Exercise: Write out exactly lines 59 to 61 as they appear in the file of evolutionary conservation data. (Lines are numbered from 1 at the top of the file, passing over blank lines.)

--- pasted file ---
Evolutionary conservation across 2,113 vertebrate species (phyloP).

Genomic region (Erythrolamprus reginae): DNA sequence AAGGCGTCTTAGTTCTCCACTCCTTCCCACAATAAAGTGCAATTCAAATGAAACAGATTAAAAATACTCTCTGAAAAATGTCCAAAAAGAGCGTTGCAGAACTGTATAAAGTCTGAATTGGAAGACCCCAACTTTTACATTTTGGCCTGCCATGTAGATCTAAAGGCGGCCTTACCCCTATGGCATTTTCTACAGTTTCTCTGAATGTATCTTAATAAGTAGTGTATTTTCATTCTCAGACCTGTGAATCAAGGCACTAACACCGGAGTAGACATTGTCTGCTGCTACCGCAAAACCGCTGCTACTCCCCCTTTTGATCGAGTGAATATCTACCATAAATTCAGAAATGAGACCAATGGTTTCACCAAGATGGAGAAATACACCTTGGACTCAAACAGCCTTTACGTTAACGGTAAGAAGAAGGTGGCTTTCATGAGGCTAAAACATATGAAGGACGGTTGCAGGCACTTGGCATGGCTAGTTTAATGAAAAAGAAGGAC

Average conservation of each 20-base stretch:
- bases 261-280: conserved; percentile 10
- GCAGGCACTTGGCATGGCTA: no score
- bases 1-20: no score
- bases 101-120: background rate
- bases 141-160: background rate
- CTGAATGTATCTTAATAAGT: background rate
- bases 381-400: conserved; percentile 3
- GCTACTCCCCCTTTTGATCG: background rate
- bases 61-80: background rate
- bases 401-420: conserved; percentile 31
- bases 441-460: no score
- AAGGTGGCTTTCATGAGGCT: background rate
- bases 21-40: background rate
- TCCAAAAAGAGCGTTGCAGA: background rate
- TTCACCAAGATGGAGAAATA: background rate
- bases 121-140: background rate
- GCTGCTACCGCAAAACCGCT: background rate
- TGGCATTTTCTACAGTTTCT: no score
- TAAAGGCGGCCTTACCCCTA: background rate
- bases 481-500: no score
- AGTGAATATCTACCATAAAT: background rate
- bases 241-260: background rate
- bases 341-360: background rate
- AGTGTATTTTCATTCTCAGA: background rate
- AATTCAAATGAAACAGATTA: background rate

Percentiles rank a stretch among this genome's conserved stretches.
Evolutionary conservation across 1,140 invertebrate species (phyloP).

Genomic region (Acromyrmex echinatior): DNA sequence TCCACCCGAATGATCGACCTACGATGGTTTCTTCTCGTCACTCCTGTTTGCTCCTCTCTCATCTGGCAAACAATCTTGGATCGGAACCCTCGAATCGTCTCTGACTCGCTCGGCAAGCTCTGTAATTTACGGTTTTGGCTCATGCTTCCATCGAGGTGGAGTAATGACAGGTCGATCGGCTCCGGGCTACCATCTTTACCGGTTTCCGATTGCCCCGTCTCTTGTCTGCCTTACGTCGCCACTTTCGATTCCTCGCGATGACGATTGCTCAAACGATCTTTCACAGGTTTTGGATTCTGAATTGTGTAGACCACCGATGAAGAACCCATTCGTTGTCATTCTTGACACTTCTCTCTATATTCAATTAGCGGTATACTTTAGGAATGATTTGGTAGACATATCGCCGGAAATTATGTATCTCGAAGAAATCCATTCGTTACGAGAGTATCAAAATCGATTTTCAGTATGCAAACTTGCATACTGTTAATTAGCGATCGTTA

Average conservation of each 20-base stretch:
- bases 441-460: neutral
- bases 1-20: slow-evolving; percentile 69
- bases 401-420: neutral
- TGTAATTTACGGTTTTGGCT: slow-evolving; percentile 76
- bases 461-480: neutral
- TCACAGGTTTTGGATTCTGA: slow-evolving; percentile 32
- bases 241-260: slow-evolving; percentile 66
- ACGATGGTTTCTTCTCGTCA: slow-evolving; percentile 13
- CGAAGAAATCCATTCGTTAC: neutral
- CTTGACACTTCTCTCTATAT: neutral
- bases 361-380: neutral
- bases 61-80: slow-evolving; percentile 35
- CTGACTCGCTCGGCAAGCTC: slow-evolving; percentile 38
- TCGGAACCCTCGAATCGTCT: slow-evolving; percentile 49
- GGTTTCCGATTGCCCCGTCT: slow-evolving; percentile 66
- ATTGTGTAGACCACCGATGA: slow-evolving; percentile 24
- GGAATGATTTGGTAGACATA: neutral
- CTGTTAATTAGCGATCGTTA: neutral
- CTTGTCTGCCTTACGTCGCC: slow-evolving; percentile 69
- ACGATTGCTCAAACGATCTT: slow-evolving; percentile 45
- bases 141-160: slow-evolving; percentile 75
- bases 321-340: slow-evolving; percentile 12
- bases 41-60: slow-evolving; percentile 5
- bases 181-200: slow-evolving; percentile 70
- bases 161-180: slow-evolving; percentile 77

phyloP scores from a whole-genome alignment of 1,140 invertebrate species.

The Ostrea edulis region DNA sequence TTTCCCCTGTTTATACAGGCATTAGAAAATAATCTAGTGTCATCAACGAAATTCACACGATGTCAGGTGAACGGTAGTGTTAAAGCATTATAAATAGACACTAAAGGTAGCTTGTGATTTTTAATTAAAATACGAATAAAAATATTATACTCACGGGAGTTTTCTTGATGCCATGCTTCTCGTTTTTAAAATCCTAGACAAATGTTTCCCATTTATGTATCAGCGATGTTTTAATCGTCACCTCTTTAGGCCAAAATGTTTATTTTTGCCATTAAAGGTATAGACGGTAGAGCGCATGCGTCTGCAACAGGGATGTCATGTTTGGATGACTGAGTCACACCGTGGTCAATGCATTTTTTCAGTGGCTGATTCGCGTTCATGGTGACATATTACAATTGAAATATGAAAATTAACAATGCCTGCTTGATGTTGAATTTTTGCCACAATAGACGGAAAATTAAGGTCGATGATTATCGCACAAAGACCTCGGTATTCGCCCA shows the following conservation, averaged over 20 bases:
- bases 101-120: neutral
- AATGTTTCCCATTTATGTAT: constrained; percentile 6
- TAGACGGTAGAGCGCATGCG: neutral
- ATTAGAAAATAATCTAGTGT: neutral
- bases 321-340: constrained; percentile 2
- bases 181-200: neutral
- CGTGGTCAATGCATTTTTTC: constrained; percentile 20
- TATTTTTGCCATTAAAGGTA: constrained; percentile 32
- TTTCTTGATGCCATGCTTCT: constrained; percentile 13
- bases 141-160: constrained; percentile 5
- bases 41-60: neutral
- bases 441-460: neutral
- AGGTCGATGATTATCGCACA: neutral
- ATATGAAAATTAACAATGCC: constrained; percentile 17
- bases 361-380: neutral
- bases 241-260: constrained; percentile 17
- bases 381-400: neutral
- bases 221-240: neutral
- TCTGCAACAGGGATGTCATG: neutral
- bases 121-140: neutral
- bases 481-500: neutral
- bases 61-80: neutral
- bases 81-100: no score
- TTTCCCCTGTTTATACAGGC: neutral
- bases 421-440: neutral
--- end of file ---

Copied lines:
The Ostrea edulis region DNA sequence TTTCCCCTGTTTATACAGGCATTAGAAAATAATCTAGTGTCATCAACGAAATTCACACGATGTCAGGTGAACGGTAGTGTTAAAGCATTATAAATAGACACTAAAGGTAGCTTGTGATTTTTAATTAAAATACGAATAAAAATATTATACTCACGGGAGTTTTCTTGATGCCATGCTTCTCGTTTTTAAAATCCTAGACAAATGTTTCCCATTTATGTATCAGCGATGTTTTAATCGTCACCTCTTTAGGCCAAAATGTTTATTTTTGCCATTAAAGGTATAGACGGTAGAGCGCATGCGTCTGCAACAGGGATGTCATGTTTGGATGACTGAGTCACACCGTGGTCAATGCATTTTTTCAGTGGCTGATTCGCGTTCATGGTGACATATTACAATTGAAATATGAAAATTAACAATGCCTGCTTGATGTTGAATTTTTGCCACAATAGACGGAAAATTAAGGTCGATGATTATCGCACAAAGACCTCGGTATTCGCCCA shows the following conservation, averaged over 20 bases:
- bases 101-120: neutral
- AATGTTTCCCATTTATGTAT: constrained; percentile 6